The European Union really isn’t having a good pandemic. In fact, it is hard to calculate quite how bad a pandemic it is having. Whilst it is true that very few are having a good one, and the number of deaths attributed to the Chinese-incubated virus, around the world, is sobering, the EU’s run since the virus arrived, like an unwelcome package tourist at the main airport hubs last year has been truly awful. They make the Jacksonville Jaguars look like Superbowl contenders.
The latest work of staggering genius has been (another) diplomatic spat with the UK over vaccines. Now the UK has had a bad year for death rates, but frankly that hasn’t really been the Government’s fault. Looking at our death statistics and the vast majority of those who have died from or with the virus have either been elderly or morbidly fat.
Our weight problems are largely our own individual affair. The Government cannot be blamed for our auto-pie stuffing, nor our physical laziness. And while the UK’s government would win no prizes when it comes to the protection of civil liberties over lockdown, apart from perhaps a doff of the cap from Pyongyang, its actions over vaccinations has left its European neighbours and most of the rest of the world in the shade.
The spat centres on a claim by the President of the European Council of Ministers (a sort of insipid, putative POTEUS, a Belgian by the name of Charles Michel) that the UK is banning the export of Covid vaccines. This has resulted in our Foreign Secretary summoning the EU representative in London for a dressing down, and what is being described as a strongly worded letter – a howler – being fired towards Brussels. There has been no suggestion of any such UK ban. Indeed, the UK has been exporting vaccine components quite happily. The problem the EU has with the UK, which is at the root of its comedy chauvinism, is that post Brexit UK was able to set its own contracts, which it did quickly. More importantly it made it clear in its contracts that it expected its vaccine delivery to come about as a priority. The EU in its contracts made no such specification. The UK also registered the vaccines for use in a far timelier fashion than the EU. Today the UK has vaccinated 23 million people, about a third of the population, while the EU has vaccinated a fraction of that number. Worse than that, despite increasing evidence in the vaccines efficacy in preventing Covid transmission, the EU’s anger with the UK’s performance caused the French President to state things that would have him banned from Facebook about the UK-developed Astrazeneca vaccine, and Mrs. Merkle has still not taken the jab, despite her age. Not good messages to an already vaccine sceptic population.
The EU, in its panic, has behaved like a schoolyard shooter, indiscriminately taking shots at bystanders, without any rhyme or reason. It attempted to block the Irish border, thus heightening tensions and adding to the risk of terrorism – until shouted down by the Governments’ of the UK and Ireland. And, it instituted export controls on healthcare. For an organisation whose partisans claim is purely rules based, it has torn them up and, through Mr. Michel and the French and German political leadership, acted like spoilt children.
The rank hypocrisy of this could almost make one laugh, when we see that the European Union has encouraged Italy in banning the export of vaccines to Australia. 250,000 doses of the Oxford/Astrazeneca vaccine which were being bottled in Italy were held back. Japan has also voiced its concerns about the threat to its own vaccine supply. This all comes when the EU, days later, begged the US to be gentle with it when it came to exports. It would be funny, if it were not the case that their incompetence and arrogance isn’t just causing it to become a diplomatic laughing stock and pariah, but it will also lead to the unnecessary deaths of thousands of its own citizens.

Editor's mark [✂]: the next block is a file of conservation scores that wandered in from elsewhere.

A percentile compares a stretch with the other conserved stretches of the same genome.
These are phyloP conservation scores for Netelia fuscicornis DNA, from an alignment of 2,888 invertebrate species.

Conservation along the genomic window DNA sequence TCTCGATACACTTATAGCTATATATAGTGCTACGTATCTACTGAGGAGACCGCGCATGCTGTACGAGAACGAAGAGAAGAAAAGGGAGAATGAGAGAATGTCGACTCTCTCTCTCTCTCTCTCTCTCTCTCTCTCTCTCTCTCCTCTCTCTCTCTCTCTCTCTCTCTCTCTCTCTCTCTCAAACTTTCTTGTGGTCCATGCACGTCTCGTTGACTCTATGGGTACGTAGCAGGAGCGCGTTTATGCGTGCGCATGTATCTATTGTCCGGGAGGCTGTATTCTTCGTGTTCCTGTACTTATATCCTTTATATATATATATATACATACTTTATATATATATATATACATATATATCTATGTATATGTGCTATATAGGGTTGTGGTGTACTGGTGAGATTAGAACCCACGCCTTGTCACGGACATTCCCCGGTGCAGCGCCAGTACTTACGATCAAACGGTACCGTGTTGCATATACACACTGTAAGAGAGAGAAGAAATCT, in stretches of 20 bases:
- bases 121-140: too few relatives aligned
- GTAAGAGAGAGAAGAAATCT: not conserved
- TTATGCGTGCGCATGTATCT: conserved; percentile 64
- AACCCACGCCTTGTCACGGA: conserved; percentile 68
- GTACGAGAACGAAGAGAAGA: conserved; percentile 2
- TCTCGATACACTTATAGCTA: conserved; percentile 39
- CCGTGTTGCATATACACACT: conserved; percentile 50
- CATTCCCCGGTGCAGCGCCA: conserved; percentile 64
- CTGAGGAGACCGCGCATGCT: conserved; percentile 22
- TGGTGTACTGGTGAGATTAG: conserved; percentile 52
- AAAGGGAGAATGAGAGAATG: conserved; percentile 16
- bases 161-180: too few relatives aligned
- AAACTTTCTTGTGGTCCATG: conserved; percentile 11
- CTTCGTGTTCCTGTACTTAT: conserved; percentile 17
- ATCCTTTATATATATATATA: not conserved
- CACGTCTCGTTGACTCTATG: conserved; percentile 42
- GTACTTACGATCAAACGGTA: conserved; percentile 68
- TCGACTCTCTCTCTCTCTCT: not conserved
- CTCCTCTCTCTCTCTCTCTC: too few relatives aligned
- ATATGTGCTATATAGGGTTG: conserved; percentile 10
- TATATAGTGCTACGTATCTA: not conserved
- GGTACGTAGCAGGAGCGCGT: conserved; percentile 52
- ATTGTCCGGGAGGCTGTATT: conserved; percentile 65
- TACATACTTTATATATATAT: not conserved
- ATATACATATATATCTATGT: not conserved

While all this is happening, the key European Union principle of solidarity, exemplified by its demanding that its component nation states hand their vaccine strategy to Brussels, has resulted in a political centrifuge. National polling shows plummeting trust in firstly the EU, and far more importantly in local political leaderships. Today almost half of the EU nations have junked the centralized planning and are striking out on their own. Normally placid nations like Denmark and Austria amongst the leading rebels.
The ramifications of all this chaos will be complex and significant. Popular trust in the EU institutions is at an all time low, despite the EU itself claiming that its strategy is a success. The impact on the EU’s self-confidence, and its ability to demand fealty from the nation states, may be fatally compromised. That, however, may not be the worst of it going forward. The cavalier way that it has interfered in the workings of the market and international trade is making it an untrustworthy trading partner at a time post-Covid, trust will be at a premium. The EU’s similar approach to innovative companies, particularly in the pharma sector, will cause anybody thinking of investing in cutting-edge, research-driven industry to think very hard about the risk of appropriation if they do so. When investment and trade is slowing down and your global market share is dropping year by year, building up a bonfire of your principles just might not be the most sensible approach.
The spat with Britain, the lies about us, is just part of the bigger picture. The EU has tried to annex Northern Ireland, has behaved abominably by trying to break the agreement and is finding itself in a weaker position due to its Covid failures. Its strategy is now to attempt to bully the UK through institutional lawfare. Other continental politicians have tried to bully us in the past. It rarely works out well for them.
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